But to be clear, this is not about perfection; it is about using (usually small) adjustments to make a piece the best it can be. And it’s about understanding that making such adjustments might allow us to reclaim some projects that we had before considered failures.

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Let Them See Your Vision

Sunday, 28. April 2019 23:06

Artists working in the style of other artists is a fairly common practice that I have written about before, specifically about the uses of imitation and artistic theft (also here). Imitation and artistic theft are usually considered ways to develop as an artist: we imitate a style to learn from it or we take from here and there and make a new thing out of it. Perhaps the resulting work is derivative, but it also has some originality in it. So I was surprised and more than a little dismayed to discover how widespread the practice of copying theatre productions as closely as possible with little-to-no new input is.

The internet has made it really easy to find out what the hot shows are and to see enough of them to reproduce the style, the set, the costumes, and at least some of the choreography. What some directors are now doing is gathering that information about show that is currently popular and then attempting to produce that same experience on their home stages. This happened, for example, after the 2013 revival of Pippin, which was based on a circus metaphor. As soon as the show became available for non-professional production, circus-based Pippins popped up all over the place. Many productions attempted to reproduce the world of the circus that had been seen on Broadway; others just took the circus metaphor and production style. It was as if there were no other way to produce this particular show.

And this happens again and again. So what we are beginning to see in non-professional and academic theatre is copy-cat theatre. Very often the first move of the director or designer or choreographer is to the internet to see how others have done the show—so they can reproduce that. Some directors will go to New York to review shows, again to see how they’re done. Perhaps it’s an attempt to cash in on the national reputation of this or that show. Or perhaps it’s the result of artistic insecurity. Or perhaps it just a time-saver; everybody is incredibly busy. No matter the reason, it’s still reproducing someone else’s vision.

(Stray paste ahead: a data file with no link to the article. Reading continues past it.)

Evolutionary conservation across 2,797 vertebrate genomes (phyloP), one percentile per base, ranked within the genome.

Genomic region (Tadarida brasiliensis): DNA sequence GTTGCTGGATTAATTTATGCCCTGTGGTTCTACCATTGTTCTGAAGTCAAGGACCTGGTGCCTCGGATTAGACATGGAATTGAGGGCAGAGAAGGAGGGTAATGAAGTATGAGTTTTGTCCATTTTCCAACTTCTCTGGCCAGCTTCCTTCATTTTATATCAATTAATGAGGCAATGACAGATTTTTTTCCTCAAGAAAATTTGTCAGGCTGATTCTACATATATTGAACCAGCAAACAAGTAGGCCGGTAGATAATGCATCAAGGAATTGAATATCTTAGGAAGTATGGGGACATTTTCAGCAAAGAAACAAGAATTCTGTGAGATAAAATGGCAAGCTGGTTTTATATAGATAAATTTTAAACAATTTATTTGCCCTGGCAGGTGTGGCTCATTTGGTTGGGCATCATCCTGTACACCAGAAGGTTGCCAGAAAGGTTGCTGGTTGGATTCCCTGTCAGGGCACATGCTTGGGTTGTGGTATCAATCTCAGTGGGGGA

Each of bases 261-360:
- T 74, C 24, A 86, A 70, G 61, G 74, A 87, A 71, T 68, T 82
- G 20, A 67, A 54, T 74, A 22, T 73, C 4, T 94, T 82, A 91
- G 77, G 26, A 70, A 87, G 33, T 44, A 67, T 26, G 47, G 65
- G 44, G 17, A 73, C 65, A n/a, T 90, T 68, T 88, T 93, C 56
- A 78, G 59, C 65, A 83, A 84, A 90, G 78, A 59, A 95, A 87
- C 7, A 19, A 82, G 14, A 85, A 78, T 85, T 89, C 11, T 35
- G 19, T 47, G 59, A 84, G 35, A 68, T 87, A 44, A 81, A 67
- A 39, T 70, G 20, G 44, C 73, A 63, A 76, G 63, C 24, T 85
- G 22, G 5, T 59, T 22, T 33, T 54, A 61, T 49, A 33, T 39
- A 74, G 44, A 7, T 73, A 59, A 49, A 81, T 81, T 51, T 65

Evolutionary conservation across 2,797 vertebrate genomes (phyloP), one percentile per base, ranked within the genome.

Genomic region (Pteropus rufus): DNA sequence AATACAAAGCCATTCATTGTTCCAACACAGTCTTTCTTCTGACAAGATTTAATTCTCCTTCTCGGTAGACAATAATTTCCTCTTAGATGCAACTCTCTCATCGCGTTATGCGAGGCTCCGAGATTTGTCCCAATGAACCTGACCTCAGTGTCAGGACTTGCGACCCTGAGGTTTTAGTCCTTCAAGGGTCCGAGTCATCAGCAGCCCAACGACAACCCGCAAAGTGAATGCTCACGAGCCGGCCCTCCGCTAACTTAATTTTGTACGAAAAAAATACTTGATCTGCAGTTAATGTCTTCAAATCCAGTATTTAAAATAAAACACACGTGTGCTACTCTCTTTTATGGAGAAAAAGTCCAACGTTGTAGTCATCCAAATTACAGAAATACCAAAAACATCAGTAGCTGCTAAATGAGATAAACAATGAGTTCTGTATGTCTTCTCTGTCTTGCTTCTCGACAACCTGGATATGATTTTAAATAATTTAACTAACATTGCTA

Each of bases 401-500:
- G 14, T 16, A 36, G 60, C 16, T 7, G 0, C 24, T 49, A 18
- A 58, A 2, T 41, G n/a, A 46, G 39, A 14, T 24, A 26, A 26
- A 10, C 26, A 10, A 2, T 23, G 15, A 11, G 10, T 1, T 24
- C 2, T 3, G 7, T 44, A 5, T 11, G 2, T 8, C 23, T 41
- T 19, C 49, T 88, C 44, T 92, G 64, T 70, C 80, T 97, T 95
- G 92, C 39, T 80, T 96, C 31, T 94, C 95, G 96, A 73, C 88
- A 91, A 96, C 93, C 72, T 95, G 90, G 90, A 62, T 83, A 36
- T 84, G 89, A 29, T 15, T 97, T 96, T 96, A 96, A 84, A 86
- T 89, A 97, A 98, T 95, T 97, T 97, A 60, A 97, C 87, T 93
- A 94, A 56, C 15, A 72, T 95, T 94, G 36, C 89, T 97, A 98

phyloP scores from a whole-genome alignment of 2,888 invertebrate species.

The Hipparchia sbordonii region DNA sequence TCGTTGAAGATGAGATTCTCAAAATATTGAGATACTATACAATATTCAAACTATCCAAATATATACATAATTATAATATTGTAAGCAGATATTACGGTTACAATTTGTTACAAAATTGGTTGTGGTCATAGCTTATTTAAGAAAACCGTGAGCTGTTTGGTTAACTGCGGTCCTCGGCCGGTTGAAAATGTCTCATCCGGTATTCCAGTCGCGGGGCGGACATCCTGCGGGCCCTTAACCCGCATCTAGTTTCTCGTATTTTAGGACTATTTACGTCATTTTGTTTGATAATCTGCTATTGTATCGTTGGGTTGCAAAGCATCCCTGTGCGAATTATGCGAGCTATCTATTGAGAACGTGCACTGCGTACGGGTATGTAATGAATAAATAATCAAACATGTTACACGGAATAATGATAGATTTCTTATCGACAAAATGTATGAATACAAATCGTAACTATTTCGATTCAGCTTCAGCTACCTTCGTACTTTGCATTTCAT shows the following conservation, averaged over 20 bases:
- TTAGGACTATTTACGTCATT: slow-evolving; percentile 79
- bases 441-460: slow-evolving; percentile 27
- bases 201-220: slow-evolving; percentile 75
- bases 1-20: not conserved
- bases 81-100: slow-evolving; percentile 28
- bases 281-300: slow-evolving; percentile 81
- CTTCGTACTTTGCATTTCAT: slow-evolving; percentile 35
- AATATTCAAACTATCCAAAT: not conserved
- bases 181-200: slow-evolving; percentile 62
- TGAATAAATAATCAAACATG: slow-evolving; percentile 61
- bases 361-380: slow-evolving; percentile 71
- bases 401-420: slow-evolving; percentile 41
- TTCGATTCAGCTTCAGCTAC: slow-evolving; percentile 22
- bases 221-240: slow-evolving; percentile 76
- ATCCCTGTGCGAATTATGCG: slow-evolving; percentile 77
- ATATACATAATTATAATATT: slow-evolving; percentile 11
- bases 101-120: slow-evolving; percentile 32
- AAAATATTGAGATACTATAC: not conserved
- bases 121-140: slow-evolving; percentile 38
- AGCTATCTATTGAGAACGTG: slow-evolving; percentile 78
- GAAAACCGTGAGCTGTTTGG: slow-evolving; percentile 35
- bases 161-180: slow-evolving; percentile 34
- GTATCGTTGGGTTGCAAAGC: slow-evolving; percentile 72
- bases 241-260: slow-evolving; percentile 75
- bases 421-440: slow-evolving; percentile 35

The same thing happens in other arts. “That film was terribly successful, so let’s make one like that,” or “that movie was successful; let’s make a sequel.” But in film, even if it’s a copy-cat film, it’s not an attempt at exact reproduction. And the same is true in other arts. If an artist paints too much like another, more successful artist, it’s called at best homage and at worst plagiarism.

Usually what happens is a painter or sculptor or photographer will follow a style or trend. This allows the artist to become part of the trend, which is useful commercially, but retain his/her own vision within that trend. Indeed, Creative Live Blog just this week published an article entitled “7 New Wedding & Portrait Photography Trends for 2019.” The article cites some examples, then distills the trend to generalities and suggests some ways photographers might participate in the trend. And no doubt some photographers will read this article and follow some of the paths, but to do so successfully, they will have to insert their own vision.

And inserting our own vision is what all of us as artists need to do. Those of us who became artists because we wanted to put our vision out into the world have no trouble with this. However, others of us came to work in the arts for other reasons; we are the ones who need to allow ourselves to go beyond copying, regardless of our insecurities or time constraints. We need to let our audiences see our own visions.

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Standard Sizes

Sunday, 1. July 2018 23:12